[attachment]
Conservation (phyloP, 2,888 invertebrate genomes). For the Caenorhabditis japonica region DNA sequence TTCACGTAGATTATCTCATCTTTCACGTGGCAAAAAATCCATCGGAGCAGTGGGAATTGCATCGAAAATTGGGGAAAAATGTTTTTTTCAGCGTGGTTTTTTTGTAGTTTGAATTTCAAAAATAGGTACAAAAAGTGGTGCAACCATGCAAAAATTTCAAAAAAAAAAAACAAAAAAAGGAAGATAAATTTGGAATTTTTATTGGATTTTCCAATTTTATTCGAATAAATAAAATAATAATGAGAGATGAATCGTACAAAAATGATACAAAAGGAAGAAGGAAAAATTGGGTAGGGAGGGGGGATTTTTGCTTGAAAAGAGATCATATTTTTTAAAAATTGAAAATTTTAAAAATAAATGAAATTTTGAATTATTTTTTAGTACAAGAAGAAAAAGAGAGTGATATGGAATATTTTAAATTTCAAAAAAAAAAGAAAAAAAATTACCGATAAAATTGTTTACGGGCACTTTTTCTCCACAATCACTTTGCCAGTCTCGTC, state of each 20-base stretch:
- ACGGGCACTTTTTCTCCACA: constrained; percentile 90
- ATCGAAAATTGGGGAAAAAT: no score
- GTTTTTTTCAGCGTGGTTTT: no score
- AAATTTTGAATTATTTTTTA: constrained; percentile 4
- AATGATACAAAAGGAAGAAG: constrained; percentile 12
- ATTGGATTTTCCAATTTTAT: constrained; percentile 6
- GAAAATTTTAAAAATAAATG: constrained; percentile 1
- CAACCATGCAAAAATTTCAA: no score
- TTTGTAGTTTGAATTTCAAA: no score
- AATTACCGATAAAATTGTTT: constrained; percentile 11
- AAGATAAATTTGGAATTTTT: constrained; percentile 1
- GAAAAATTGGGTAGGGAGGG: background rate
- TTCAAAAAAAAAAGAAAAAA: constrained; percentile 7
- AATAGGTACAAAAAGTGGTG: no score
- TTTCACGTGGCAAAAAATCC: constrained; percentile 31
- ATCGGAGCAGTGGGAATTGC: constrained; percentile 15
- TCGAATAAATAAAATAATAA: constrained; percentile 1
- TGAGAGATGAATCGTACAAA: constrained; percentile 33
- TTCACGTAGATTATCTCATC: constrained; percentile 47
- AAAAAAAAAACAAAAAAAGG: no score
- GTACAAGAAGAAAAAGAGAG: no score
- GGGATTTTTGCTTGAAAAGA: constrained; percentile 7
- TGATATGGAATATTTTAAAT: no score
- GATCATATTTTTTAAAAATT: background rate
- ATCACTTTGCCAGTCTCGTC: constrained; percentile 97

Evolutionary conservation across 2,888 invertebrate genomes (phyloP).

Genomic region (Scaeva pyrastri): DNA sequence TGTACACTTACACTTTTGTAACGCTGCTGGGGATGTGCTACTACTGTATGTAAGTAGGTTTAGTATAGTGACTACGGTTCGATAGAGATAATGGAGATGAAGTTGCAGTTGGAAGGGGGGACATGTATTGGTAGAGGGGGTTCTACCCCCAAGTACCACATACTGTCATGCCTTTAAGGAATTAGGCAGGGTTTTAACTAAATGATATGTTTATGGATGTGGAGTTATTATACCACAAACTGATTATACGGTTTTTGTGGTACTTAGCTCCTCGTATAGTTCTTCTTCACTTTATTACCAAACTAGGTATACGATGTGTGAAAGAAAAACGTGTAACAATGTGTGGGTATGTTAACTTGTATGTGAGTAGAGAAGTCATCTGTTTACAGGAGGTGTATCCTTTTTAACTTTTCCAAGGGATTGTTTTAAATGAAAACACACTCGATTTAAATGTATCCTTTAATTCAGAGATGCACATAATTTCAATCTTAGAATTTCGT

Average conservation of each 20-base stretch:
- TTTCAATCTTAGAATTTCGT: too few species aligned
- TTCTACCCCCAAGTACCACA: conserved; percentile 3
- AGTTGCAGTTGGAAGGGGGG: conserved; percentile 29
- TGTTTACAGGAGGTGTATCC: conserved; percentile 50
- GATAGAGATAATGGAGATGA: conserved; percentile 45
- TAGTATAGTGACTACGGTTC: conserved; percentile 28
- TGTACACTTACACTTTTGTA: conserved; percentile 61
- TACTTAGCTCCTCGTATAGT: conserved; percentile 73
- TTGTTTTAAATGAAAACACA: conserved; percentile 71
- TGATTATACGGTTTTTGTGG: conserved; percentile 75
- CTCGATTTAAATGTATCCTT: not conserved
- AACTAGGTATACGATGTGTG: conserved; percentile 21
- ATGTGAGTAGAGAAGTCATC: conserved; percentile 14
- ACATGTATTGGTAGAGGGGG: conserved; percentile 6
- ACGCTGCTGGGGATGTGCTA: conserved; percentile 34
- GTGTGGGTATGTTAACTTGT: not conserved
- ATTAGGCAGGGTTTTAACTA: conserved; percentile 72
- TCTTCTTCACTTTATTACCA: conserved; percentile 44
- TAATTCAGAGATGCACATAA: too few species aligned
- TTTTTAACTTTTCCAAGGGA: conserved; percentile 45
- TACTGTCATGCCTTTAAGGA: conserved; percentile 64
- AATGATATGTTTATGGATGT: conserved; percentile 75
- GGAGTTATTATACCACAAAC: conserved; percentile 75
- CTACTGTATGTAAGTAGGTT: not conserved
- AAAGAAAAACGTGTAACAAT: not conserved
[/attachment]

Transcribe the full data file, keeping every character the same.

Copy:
Conservation (phyloP, 2,888 invertebrate genomes). For the Caenorhabditis japonica region DNA sequence TTCACGTAGATTATCTCATCTTTCACGTGGCAAAAAATCCATCGGAGCAGTGGGAATTGCATCGAAAATTGGGGAAAAATGTTTTTTTCAGCGTGGTTTTTTTGTAGTTTGAATTTCAAAAATAGGTACAAAAAGTGGTGCAACCATGCAAAAATTTCAAAAAAAAAAAACAAAAAAAGGAAGATAAATTTGGAATTTTTATTGGATTTTCCAATTTTATTCGAATAAATAAAATAATAATGAGAGATGAATCGTACAAAAATGATACAAAAGGAAGAAGGAAAAATTGGGTAGGGAGGGGGGATTTTTGCTTGAAAAGAGATCATATTTTTTAAAAATTGAAAATTTTAAAAATAAATGAAATTTTGAATTATTTTTTAGTACAAGAAGAAAAAGAGAGTGATATGGAATATTTTAAATTTCAAAAAAAAAAGAAAAAAAATTACCGATAAAATTGTTTACGGGCACTTTTTCTCCACAATCACTTTGCCAGTCTCGTC, state of each 20-base stretch:
- ACGGGCACTTTTTCTCCACA: constrained; percentile 90
- ATCGAAAATTGGGGAAAAAT: no score
- GTTTTTTTCAGCGTGGTTTT: no score
- AAATTTTGAATTATTTTTTA: constrained; percentile 4
- AATGATACAAAAGGAAGAAG: constrained; percentile 12
- ATTGGATTTTCCAATTTTAT: constrained; percentile 6
- GAAAATTTTAAAAATAAATG: constrained; percentile 1
- CAACCATGCAAAAATTTCAA: no score
- TTTGTAGTTTGAATTTCAAA: no score
- AATTACCGATAAAATTGTTT: constrained; percentile 11
- AAGATAAATTTGGAATTTTT: constrained; percentile 1
- GAAAAATTGGGTAGGGAGGG: background rate
- TTCAAAAAAAAAAGAAAAAA: constrained; percentile 7
- AATAGGTACAAAAAGTGGTG: no score
- TTTCACGTGGCAAAAAATCC: constrained; percentile 31
- ATCGGAGCAGTGGGAATTGC: constrained; percentile 15
- TCGAATAAATAAAATAATAA: constrained; percentile 1
- TGAGAGATGAATCGTACAAA: constrained; percentile 33
- TTCACGTAGATTATCTCATC: constrained; percentile 47
- AAAAAAAAAACAAAAAAAGG: no score
- GTACAAGAAGAAAAAGAGAG: no score
- GGGATTTTTGCTTGAAAAGA: constrained; percentile 7
- TGATATGGAATATTTTAAAT: no score
- GATCATATTTTTTAAAAATT: background rate
- ATCACTTTGCCAGTCTCGTC: constrained; percentile 97

Evolutionary conservation across 2,888 invertebrate genomes (phyloP).

Genomic region (Scaeva pyrastri): DNA sequence TGTACACTTACACTTTTGTAACGCTGCTGGGGATGTGCTACTACTGTATGTAAGTAGGTTTAGTATAGTGACTACGGTTCGATAGAGATAATGGAGATGAAGTTGCAGTTGGAAGGGGGGACATGTATTGGTAGAGGGGGTTCTACCCCCAAGTACCACATACTGTCATGCCTTTAAGGAATTAGGCAGGGTTTTAACTAAATGATATGTTTATGGATGTGGAGTTATTATACCACAAACTGATTATACGGTTTTTGTGGTACTTAGCTCCTCGTATAGTTCTTCTTCACTTTATTACCAAACTAGGTATACGATGTGTGAAAGAAAAACGTGTAACAATGTGTGGGTATGTTAACTTGTATGTGAGTAGAGAAGTCATCTGTTTACAGGAGGTGTATCCTTTTTAACTTTTCCAAGGGATTGTTTTAAATGAAAACACACTCGATTTAAATGTATCCTTTAATTCAGAGATGCACATAATTTCAATCTTAGAATTTCGT

Average conservation of each 20-base stretch:
- TTTCAATCTTAGAATTTCGT: too few species aligned
- TTCTACCCCCAAGTACCACA: conserved; percentile 3
- AGTTGCAGTTGGAAGGGGGG: conserved; percentile 29
- TGTTTACAGGAGGTGTATCC: conserved; percentile 50
- GATAGAGATAATGGAGATGA: conserved; percentile 45
- TAGTATAGTGACTACGGTTC: conserved; percentile 28
- TGTACACTTACACTTTTGTA: conserved; percentile 61
- TACTTAGCTCCTCGTATAGT: conserved; percentile 73
- TTGTTTTAAATGAAAACACA: conserved; percentile 71
- TGATTATACGGTTTTTGTGG: conserved; percentile 75
- CTCGATTTAAATGTATCCTT: not conserved
- AACTAGGTATACGATGTGTG: conserved; percentile 21
- ATGTGAGTAGAGAAGTCATC: conserved; percentile 14
- ACATGTATTGGTAGAGGGGG: conserved; percentile 6
- ACGCTGCTGGGGATGTGCTA: conserved; percentile 34
- GTGTGGGTATGTTAACTTGT: not conserved
- ATTAGGCAGGGTTTTAACTA: conserved; percentile 72
- TCTTCTTCACTTTATTACCA: conserved; percentile 44
- TAATTCAGAGATGCACATAA: too few species aligned
- TTTTTAACTTTTCCAAGGGA: conserved; percentile 45
- TACTGTCATGCCTTTAAGGA: conserved; percentile 64
- AATGATATGTTTATGGATGT: conserved; percentile 75
- GGAGTTATTATACCACAAAC: conserved; percentile 75
- CTACTGTATGTAAGTAGGTT: not conserved
- AAAGAAAAACGTGTAACAAT: not conserved